Jul 28, 2020
Did you know that you have a story?
Do you realize that your story is fluid, complex, and even inspirational?
Bella tells the story of her trauma. She tells it over and over again. It was a story of abuse, pain, and helplessness. And the story always ended with Bella on the floor.
Until Hannah asked her this question: “What happens next?”
Psychologists, anthropologists, and scientists all agree; we are a storytelling animal. But what many of us don’t realize is that we are both the protagonist and the narrator of our own story. That story can have many perspectives and transform many times. It all depends on where we focus, how we see it, and who we are when we tell it.
We have noticed that most of us choose to tell only part of our story. We often tend to leave a lot out. Sometimes we leave things out for so long that we don’t even recall them. Our identities get formed around the stories we tell, and these stories are often incomplete.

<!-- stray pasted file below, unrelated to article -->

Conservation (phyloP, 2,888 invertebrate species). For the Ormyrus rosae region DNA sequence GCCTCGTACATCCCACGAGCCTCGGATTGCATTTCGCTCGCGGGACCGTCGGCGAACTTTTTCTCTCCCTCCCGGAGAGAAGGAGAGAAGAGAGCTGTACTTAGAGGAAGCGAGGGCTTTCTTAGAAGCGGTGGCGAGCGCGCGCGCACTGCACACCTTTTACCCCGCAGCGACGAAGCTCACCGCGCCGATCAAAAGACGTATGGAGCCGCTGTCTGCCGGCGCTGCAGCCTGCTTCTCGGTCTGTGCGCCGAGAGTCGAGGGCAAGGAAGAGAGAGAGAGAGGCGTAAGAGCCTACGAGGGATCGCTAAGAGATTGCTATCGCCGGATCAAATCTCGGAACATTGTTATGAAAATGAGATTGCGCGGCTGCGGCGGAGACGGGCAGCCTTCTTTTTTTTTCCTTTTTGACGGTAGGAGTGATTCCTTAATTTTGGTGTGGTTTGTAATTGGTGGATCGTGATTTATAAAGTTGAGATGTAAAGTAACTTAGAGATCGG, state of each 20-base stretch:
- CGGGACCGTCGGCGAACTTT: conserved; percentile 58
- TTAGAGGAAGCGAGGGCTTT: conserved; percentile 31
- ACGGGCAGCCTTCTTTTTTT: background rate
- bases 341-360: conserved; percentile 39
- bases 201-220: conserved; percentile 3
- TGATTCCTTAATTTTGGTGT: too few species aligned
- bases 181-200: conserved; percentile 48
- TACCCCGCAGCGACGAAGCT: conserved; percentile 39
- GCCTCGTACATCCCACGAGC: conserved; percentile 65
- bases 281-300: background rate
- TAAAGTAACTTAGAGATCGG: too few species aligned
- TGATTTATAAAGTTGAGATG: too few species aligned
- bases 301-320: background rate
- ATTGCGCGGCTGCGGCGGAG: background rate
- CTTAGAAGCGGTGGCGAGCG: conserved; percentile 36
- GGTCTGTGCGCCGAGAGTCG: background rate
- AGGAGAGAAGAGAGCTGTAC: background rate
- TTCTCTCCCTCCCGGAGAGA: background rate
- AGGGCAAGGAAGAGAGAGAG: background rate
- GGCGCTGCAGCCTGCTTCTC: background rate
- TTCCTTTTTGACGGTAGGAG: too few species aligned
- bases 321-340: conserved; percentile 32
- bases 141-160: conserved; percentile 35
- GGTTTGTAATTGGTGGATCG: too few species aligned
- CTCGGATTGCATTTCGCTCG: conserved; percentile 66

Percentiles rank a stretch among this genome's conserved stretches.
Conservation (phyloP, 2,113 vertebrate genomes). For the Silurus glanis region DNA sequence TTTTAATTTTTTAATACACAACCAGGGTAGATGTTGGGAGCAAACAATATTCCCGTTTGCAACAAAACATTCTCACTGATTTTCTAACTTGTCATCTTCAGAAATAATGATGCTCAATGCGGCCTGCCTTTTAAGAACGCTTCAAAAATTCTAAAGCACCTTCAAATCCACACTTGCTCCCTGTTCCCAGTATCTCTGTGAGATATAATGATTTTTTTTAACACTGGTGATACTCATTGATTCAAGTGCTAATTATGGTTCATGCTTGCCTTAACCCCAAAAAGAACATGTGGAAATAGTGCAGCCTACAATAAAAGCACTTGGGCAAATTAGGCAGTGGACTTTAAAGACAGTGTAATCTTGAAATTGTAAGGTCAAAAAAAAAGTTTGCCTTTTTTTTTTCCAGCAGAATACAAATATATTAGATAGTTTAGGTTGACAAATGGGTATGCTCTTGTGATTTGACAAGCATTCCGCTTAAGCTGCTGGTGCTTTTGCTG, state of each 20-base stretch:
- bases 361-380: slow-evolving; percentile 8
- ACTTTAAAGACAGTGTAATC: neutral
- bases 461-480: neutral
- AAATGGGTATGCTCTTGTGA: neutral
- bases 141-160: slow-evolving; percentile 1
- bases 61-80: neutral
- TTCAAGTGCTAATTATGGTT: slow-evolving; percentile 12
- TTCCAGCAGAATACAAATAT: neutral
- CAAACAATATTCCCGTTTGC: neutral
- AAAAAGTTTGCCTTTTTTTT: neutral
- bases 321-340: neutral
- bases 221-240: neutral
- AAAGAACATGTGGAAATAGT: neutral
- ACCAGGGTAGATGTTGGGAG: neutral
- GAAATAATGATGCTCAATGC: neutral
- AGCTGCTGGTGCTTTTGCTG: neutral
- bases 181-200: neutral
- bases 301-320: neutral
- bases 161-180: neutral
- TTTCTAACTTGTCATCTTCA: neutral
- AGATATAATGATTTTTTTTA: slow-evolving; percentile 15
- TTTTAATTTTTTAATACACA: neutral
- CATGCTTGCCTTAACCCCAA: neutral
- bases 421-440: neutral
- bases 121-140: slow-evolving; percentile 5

Psychologist Dan McAdams studies the stories we tell and identifies what he terms “redemptive stories.” His research indicates that life stories that include our strengths and triumphs predict health and wellbeing.
What happens when we leave out the redemptive portion of our story?
We get stuck.
Bella started to tell the story of how she got up from the bathroom floor. The new story was still filled with pain, but also revealed the thriving parts of Bella.
Now Bella’s story is complex and transformative; it’s truer to Bella’s evolution.
This week Hannah and Cecilia talk about the power of telling and retelling your story. When we explore our story, really listen, and delve into the complexity, we can loosen the grip of a narrative that no longer fits.
This is the first step to becoming the writer of a new and artful future.